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This eBook from the Gutenberg Project consists of approximately 322 pages of information about Willis the Pilot.

“No; I shall follow you wherever you go, Willis, even into the soup-kettles of the wretches.”

“In that case,” said Willis, “the wine is poured out, and, such as it is, we must drink it.”

CHAPTER XX.

JUPITER TONANS—­THE THUNDERS OF THE PILOT—­WORSHIPPERS OF THE FAR WEST—­A LATE BREAKFAST—­RONO THE GREAT—­A POLYNESIAN LEGEND—­MANNERS AND CUSTOMS OF OCEANIA—­MR. AND MRS. TAMAIDI—­REGAL POMP—­ELBOW ROOM—­KATZENMUSIK—­QUEEN TONICO AND THE SHAVING GLASS—­CONSEQUENCES OF A PINCH OF SNUFF—­DISGRACE OF THE GREAT RONO—­MARIUS—­CORIOLANUS—­HANN
IBAL—­ALCIBIADES—­CIMON—­ARISTIDES—­A SOP FOR THE THIRSTY—­AIR SOMETHING ELSE BESIDES OXYGEN AND HYDROGEN—­MARYLAND AND WHITECHAPEL—­HALF-WAY UP THE CORDILLERAS—­HUMAN MACHINES—­STAR OF THE SEA, PRAY FOR US!

Was he on his way to the Capitol or to the Gemoniae?  The solution of this question became, for the moment, of greater importance to Willis than the “to be or not to be” of Hamlet to the State of Denmark.  This incertitude was all the more painful, that it was accompanied by myriads of insects, created by the recent rains; these swarmed in the air to such an extent, that it was utterly impossible to inhale the one without swallowing the other.  The sailor, notwithstanding his elevated and somewhat perilous position, true to his instincts and tormented by the flies, took out his pipe, filled it, and struck a light.  As soon as the first column of smoke issued from his mouth, the cavalcade halted spontaneously, the natives fell on their faces, their noses touching the ground, and in an attitude of the profoundest fear and apprehension.  Jupiter thundering never created such a sensation as Willis smoking.  The savages seemed glued to the earth with terror.  If the Pilot had thought it advisable to escape, he might have walked over the prostrate bodies of his captors, not one of whom would have been bold enough to follow what appeared to be a human volcano, vomiting fire and smoke,—­the fire of course being understood.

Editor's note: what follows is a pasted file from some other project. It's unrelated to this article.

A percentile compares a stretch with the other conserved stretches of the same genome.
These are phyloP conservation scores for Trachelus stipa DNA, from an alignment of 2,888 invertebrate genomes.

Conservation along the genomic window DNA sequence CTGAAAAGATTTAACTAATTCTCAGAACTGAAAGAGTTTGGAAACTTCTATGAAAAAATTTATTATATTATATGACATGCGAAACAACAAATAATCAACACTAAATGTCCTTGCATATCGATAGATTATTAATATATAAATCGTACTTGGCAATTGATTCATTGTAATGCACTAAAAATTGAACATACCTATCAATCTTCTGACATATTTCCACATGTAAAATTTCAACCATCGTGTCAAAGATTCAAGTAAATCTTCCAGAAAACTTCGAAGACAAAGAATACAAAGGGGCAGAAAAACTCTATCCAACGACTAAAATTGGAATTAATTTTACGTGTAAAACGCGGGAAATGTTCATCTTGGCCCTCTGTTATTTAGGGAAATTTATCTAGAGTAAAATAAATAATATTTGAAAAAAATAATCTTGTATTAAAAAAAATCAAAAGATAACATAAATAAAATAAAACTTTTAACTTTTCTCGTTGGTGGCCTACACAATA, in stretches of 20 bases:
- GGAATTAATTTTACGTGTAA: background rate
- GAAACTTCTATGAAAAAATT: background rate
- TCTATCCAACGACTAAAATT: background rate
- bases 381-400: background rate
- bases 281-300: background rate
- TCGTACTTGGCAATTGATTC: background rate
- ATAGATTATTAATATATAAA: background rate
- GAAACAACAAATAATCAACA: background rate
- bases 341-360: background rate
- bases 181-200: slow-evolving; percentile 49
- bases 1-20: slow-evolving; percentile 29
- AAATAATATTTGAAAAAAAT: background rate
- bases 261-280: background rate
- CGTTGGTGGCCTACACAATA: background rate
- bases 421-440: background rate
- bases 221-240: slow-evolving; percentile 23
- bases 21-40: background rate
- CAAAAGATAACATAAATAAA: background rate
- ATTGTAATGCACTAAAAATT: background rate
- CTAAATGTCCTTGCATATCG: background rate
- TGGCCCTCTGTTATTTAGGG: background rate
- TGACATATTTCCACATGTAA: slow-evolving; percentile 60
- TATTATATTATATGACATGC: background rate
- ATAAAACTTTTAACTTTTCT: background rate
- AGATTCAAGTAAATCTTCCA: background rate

Willis, however, now saw that he possessed in his pipe a ready means of awing them.  Besides, it was clear that, through some fortunate coincidence, the natives had mistaken him for a divinity.  There was, consequently, no immediate danger to be apprehended; he therefore became himself again, and began to enjoy the novelty of his new dignity.

It was certainly a curious contrast.  Willis, seated on a sort of throne, crowned with a waving plume of feathers, shrouded in a fiery mantle, and surrounded by a crowd of prostrate figures, was quietly puffing ribbons of smoke from the tips of his lips.  There he sat, for all the world like a crane in a duck-pond.  From time to time the more daring of the worshippers slightly raised their heads to see whether Jupiter was still thundering; but when their eye caught a whiff of smoke, they speedily resumed their former posture.  Some of them even thrust

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